Selling with Noble Purpose | Lisa Earle McLeod

Summary of: Selling with Noble Purpose: How to Drive Revenue and Do Work That Makes You Proud
By: Lisa Earle McLeod

Introduction

Discover how to create a fulfilling and meaningful work life in our summary of ‘Selling with Noble Purpose’ by Lisa Earle McLeod. This book offers insights on how to find purpose in your work, boost sales and revenue, and overcome common challenges in embracing a noble selling mindset. Learn from examples of companies like Procter & Gamble and Southwest Airlines, whose sales and marketing strategies are grounded in making a significant positive impact on people’s lives. This summary will guide you through essential concepts and lessons that will not only help you succeed but also make you feel proud of the work you do.

Finding Purpose in Your Work

If you feel like your work lacks purpose, it’s time to ask yourself a new question: when was the last time my work made a difference to someone else? Connecting your work to a sense of purpose not only improves your well-being, but it also stimulates your brain and allows you to operate at a higher level. This summary explains why it’s important to find meaning in your work and offers practical steps to do so.

Selling with a Purpose

Selling with a noble purpose involves focusing on customers’ needs instead of pushing them to buy something useless or harmful. Procter & Gamble (P&G) was struggling until Jim Stengel took over as the chief marketing officer and refocused the company on selling products that improved people’s lives. Southwest Airlines also operates with a noble purpose of making flying accessible and affordable for everyone, as demonstrated by their “Bags fly free” campaign. Adhering to their noble purpose brought both companies new customers and increased revenue, proving that selling with a purpose is profitable.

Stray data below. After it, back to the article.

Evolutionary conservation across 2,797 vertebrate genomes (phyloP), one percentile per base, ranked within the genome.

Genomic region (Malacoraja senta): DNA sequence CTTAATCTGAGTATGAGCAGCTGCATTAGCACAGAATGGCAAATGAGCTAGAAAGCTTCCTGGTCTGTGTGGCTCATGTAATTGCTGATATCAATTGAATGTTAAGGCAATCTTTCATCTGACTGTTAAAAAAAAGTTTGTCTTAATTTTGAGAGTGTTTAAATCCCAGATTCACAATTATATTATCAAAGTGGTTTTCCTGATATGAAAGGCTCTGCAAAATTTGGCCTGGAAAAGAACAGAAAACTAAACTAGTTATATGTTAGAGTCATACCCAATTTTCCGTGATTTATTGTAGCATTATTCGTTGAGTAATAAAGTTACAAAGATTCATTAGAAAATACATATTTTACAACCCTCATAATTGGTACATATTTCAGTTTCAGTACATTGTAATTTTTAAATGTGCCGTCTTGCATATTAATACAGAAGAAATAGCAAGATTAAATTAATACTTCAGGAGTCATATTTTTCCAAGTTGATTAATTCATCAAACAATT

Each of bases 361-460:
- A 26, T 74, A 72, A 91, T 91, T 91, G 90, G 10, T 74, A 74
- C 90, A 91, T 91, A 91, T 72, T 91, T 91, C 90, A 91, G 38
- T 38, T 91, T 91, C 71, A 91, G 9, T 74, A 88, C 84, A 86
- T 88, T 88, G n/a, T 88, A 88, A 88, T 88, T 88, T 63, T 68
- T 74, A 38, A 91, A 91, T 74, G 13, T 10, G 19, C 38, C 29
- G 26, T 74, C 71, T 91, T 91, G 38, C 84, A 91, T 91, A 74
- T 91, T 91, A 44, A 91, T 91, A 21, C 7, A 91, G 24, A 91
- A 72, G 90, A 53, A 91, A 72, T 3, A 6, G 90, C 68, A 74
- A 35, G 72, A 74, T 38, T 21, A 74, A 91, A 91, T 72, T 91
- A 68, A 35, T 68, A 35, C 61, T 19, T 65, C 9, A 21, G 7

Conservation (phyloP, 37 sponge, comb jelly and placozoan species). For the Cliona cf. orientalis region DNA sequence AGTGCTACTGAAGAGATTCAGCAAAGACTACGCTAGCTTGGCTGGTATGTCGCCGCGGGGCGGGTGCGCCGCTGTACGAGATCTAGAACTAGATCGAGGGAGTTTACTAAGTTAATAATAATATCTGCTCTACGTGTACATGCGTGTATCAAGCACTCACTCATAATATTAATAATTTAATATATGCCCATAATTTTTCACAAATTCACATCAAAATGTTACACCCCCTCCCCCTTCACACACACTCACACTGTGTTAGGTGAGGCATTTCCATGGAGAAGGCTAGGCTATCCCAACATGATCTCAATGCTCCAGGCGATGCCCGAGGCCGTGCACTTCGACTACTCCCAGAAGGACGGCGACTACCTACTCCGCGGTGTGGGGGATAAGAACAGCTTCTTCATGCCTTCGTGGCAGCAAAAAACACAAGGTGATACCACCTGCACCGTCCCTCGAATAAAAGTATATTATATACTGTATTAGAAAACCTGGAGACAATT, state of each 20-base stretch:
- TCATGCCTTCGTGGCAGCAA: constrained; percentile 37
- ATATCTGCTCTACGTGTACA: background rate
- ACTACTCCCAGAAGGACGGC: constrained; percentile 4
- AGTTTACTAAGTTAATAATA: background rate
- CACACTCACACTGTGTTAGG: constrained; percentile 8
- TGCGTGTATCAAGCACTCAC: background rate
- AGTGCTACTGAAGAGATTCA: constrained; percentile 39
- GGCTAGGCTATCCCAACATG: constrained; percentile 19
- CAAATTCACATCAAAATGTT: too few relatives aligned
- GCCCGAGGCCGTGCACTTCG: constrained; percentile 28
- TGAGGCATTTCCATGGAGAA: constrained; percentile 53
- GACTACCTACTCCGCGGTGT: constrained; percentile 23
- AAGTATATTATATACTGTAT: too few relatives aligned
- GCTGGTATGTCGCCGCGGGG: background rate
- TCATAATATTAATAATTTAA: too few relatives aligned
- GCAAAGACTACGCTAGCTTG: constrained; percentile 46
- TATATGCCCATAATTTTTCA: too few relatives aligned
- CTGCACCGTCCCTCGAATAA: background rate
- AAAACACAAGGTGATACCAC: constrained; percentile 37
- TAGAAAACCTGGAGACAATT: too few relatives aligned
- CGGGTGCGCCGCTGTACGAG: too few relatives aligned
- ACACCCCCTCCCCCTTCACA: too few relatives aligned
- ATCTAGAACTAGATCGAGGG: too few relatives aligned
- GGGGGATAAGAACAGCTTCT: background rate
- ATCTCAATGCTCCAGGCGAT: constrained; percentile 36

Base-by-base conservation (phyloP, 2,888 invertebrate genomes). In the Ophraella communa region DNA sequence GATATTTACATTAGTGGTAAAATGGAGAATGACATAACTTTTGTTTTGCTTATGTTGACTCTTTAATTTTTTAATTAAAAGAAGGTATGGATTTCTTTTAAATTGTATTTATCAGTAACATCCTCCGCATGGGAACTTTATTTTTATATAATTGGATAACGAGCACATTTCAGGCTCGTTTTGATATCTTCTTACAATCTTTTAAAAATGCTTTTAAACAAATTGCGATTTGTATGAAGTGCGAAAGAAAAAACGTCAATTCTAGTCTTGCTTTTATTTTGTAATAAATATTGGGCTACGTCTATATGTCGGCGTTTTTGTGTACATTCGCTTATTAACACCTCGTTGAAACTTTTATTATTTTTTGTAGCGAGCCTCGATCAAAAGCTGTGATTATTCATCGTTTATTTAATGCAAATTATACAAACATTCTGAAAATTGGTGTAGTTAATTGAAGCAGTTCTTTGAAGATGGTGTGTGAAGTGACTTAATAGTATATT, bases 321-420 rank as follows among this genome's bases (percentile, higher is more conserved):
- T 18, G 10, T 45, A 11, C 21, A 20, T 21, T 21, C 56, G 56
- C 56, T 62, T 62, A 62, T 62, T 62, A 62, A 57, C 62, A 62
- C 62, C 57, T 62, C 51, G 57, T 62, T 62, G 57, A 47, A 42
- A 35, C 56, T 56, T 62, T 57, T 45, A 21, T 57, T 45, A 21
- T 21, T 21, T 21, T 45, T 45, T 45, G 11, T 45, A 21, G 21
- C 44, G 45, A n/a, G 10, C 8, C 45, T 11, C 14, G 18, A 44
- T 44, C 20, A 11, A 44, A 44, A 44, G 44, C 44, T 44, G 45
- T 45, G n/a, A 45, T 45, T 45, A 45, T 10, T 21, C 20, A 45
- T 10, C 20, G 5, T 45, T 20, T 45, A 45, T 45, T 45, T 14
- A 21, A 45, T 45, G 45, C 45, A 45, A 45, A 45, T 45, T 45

Fear Equals Fewer Sales

The book highlights the negative impact of a fear-based management style on business outcomes. It uses a personal anecdote to demonstrate how fear can lead to employees prioritizing their own interests over the client’s needs. The example also illustrates how an intimidating boss can alienate employees, damage client relationships, and ultimately hurt sales. The summary concludes that fear is a poor motivator and recommends that businesses prioritize a supportive and inclusive work environment instead.

The Importance of Belief in Sales

Salespeople should trust and believe in their product to make successful sales. Customers rely heavily on unconscious signals such as body language and tone of voice when deciding whether to trust a salesperson. UCLA psychology professor, Albert Mehrabian, found that 55% of trust is based on body language, 38% on tone of voice, and only 7% on spoken words. Therefore, it is crucial for salespeople to show conviction and confidence while presenting their product. Attempts to control body language or tone of voice can seem insincere and ultimately fail. Training programs aimed at improving sales performances should focus on building a strong belief in the product instead. When salespeople truly believe in what they are selling, they become more excited to talk about it, and customers pick up on these genuine signals. Avoiding anxiety or fear about the product is essential for making sales, as customers can easily detect these negative emotions. Ultimately, belief in the product is integral to successful sales, as customers are more likely to trust authentic enthusiasm than rehearsed techniques.

The Power of Storytelling in Business

In “The Story Factor,” Annette Simmons emphasizes the importance of storytelling in various aspects of life, including the business world. Stories can be both entertaining and informative, helping to boost employee morale and sales. One example is the experience of Graham-White, a train equipment manufacturer in Virginia, whose engaging company story improved employee spirits and fostered a stronger connection to their work. The company’s superior product performance was also illustrated through a story, which gained new clients. Through storytelling, companies can enhance employee engagement and productivity while promoting their brand.

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